Hierarchy of Controls versus Haddon’s 10 Countermeasures
Article by George Robotham – B.Ed. (Adult & Workplace Ed.), Grad. Cert. Management of Organisational Change, Grad. Dip. Occupational Hazard Management.
The traditional wisdom when developing hazard controls is to apply the Hierarchy of Controls-Elimination, Substitution, Engineering, Administrative, Personal Protective Equipment.
I was introduced to Haddon’s Hazard Control Model at Ballarat University many years ago and became quite a fan. Whichever model you use I describe it as putting your thinking into “ boxes “ which allows you to explore options. I have applied both methods personally and by leading teams of supervisors and workers developing controls.
The immediate advantage with the Haddon method is that you have twice as many “boxes” to put your thinking into and are thus able to develop more control options. My experience is that supervisors relate to the terminology in the Haddon model better than the Hierarchy.
If I have a team of people working on developing controls using the Haddon model for the first time I usually give an approximate 30 minute introduction to the technique using examples of the different countermeasures that are relevant to their workplace.
Hazard Control Model
Various hazard control strategies and models have been developed by safety professionals over the years. One of the most effective but still easiest to apply is that devised by American researcher Bill Haddon
Haddon’s model for hazard control is as follows:
|Prevent the marshalling of the form of energy in the first place.
eg. Ripping seams – instead of blasting, substitution of radiation bin level sources with ultra-sonic level detectors, using water based cleaners rather than flammable solvents.
|Countermeasure 2||Reduce the amount of energy marshalled.
eg. Radiation – gauge source strength, explosive store licence requirements, control number of gas cylinders in an area
|Countermeasure 3||Prevent the release of the energy.
eg. handrails on work stations, isolating procedures, most interlock systems
|Countermeasure 4||Modifying the rate or distribution of energy when it is released.
eg. slope of ramps, frangible plugs in gas bottles, seat belts.
|Countermeasure 5||Separate in space or time the energy being released from the susceptible person or structure.
eg. minimum heights for powerlines, divided roads, blasting fuse.
|Countermeasure 6||Interpose a material barrier to stop energy or to attentuate to acceptable levels.
eg. electrical insulation, personal protective equipment, machinery guards, crash barriers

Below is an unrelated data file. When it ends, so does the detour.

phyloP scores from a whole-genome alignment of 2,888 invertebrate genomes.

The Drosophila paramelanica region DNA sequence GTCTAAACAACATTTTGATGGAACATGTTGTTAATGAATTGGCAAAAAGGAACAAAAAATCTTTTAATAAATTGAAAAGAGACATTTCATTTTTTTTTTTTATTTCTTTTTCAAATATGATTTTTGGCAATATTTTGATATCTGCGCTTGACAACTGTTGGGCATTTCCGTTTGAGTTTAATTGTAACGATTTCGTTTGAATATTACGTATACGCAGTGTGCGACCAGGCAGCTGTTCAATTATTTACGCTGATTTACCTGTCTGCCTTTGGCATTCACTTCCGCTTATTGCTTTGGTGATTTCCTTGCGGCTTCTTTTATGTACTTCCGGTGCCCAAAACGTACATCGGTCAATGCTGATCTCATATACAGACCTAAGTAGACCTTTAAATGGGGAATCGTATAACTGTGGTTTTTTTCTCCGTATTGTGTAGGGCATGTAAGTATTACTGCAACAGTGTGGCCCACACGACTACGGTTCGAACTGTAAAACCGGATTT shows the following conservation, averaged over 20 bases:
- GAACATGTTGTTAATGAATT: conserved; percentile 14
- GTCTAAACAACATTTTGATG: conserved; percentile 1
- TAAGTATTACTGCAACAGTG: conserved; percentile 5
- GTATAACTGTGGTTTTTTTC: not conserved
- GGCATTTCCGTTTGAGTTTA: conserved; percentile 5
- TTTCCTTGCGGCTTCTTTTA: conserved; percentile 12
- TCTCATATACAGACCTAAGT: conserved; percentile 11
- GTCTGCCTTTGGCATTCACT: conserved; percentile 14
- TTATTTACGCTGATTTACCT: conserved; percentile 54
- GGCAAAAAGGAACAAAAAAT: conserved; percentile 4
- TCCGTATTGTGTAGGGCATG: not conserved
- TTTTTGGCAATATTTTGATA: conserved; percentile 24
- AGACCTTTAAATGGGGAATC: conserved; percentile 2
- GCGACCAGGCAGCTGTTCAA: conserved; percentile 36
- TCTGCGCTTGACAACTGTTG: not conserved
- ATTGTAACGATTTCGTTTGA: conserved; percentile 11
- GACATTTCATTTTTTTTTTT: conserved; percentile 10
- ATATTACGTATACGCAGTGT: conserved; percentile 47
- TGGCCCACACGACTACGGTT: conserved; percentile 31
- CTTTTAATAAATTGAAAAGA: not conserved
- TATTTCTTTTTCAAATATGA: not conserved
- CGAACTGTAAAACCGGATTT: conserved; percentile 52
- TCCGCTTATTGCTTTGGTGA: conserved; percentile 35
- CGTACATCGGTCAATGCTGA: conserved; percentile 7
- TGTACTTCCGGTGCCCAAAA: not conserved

|Countermeasure 7||Modify the contact surface by rounding or softening to minimise damage when energy contacts susceptible body.
eg. round edges on furniture, building bumper bars, padded dashboards in cars.
|Countermeasure 8||Strengthen the structure living or non-living that would otherwise be damaged by the energy exchange.
eg. earthquake and fire resistant buildings, weightlifting.
|Countermeasure 9||To move rapidly to detect and evaluate damage and to counter its continuation and extension.
eg. sprinkler systems, emergency medical care, alarm systems of many types.
|Countermeasure 10||Stabilisation of damage – long term rehabilitative and repair measure.
eg. clean-up procedures, spill disposal, physiotherapy
Generally the larger the amounts of energy involved in relation to the resistance of the structures at risk, the earlier in the countermeasure sequence must the strategy be selected. In many situations where preventative measures are being considered the application of more than one countermeasure may be appropriate.
Countermeasures may be ‘passive’ in that they require no action on the part of persons, or ‘active in the sense that they require some action or co-operation on the part of the persons, perhaps in association with a design related countermeasure (eg. seatbelts).
‘Passive’ countermeasures tend to be more reliable in the long term. A short term solution to an immediate problem may require the adoption of an ‘active’ countermeasure eg. toolbox sessions on replacing guards over a mechanical hazard, the long term or ‘passive’ countermeasure might be the fitting of interlocks to the guard so that power is off when the guard is off.
Haddon, W ‘On the escape of tigers an ecologic note – strategy options in reducing losses in energy damaged people and property’ Technology Review Massachusetts Institute of Technology, 72;7, 44-53, 1970.